Many analysts predict that the upcoming year will witness a phased end to the Syrian conflict — at least, militarily. According to the Russian Ministry of Defense, 85% of Syrian territory has been liberated from ISIS and other groups that had controlled entire cities and towns since 2012. Aleppo was re-taken by the Russian and Syrian armies in December 2016, followed more recently by Albukamal and al-Mayadeen in the Syrian northeast.
In early December 2017, President Vladimir Putin landed in Syria and, from Russia’s military base in Hmeimeem, on the Syrian coast – he announced a thundering “mission accomplished,” promising to bring Russian troops back home in the weeks and months ahead. Excess troops that had been shipped to Syria in 2017 will be returning to Russia in the first weeks of 2018.
This will not apply to the 1,200 Russian military police deployed in the countryside of Aleppo and Damascus, or to the 1,000 troops monitoring the ceasefire in southern Syria. The Hmeimeem base will remain intact – it was leased to the Russians in January 2017 for 49 years, extendable for another 25.
Putin hopes that other stakeholders in the Syrian conflict – like Iran, Hezbollah, Turkey, and the United States – will take their cue from him and start evacuating soon.
Politically, Putin hopes to jumpstart peace talks at the Red Sea
resort of Sochi some time in January or February. Over 1,000 Syrians will be invited to attend a “national dialogue conference” hosted by the Russian Foreign Ministry, ahead of Russia’s presidential elections in March. They will be tasked with signing off an endgame to the Syrian conflict, in accordance Putin’s terms and conditions.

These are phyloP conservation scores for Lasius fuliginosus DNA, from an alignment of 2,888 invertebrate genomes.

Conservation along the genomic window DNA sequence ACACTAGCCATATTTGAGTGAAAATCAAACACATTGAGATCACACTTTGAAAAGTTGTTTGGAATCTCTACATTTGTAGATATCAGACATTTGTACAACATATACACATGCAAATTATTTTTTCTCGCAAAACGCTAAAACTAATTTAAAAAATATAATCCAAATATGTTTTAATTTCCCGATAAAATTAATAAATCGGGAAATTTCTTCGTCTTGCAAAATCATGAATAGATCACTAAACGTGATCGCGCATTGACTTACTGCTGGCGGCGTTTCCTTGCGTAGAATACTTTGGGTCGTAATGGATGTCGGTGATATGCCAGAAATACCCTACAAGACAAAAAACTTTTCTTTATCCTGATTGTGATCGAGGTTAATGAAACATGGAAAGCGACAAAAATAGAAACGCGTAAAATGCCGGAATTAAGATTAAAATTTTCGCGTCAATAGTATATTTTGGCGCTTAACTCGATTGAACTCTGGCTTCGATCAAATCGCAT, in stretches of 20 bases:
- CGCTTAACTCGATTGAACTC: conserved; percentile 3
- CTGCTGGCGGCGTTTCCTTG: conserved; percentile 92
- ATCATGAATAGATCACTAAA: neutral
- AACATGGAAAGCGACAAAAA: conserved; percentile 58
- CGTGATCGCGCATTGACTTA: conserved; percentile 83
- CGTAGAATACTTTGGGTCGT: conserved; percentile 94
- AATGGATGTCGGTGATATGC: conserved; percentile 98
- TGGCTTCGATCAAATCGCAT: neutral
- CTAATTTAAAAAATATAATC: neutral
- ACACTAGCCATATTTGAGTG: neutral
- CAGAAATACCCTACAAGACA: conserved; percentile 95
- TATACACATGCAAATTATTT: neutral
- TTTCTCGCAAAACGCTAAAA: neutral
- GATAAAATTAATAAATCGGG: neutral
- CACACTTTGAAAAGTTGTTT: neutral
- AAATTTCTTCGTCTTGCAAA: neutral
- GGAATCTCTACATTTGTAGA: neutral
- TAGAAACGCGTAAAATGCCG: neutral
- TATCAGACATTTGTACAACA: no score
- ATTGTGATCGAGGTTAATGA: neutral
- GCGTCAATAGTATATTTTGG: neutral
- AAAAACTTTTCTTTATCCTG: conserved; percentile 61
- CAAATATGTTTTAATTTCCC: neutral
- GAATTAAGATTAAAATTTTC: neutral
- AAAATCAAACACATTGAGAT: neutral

This basically amounts to the drafting of a new constitution, followed by setting a date for parliamentary elections. Presidential elections won’t happen before 2021, and Putin insists on President Bashar al-Assad’s right to run for a fourth term in office when his present term ends in three years. Anybody who wishes to challenge him is welcome to do so, say Russian officials, promising that the elections will be free, open, and conducted under UN auspices.
As for the new constitution, a Russian-proposed charter is presently being debated at UN-mandated talks in Geneva, and many expect it to see the light by mid-2018. The Russian draft dilutes some presidential powers, such as the right to name the governor of the central bank, for example, but keeps him firmly in control of the army and security services.
The US president has seemingly surrendered to Putin’s endgame on Syria, so long as Iran is curtailed, ISIS is defeated, and the Kurds are empowered
This has already been flatly rejected by Damascus. The Russian draft goes so far as to modify the name of the country, dropping the word “Arab” from its title, in order to please non-Arab components of Syrian society (namely the Kurds). This has, inevitably, raised the ire of Arab nationalists and they are struggling to restore the present name: “the Syrian Arab Republic.”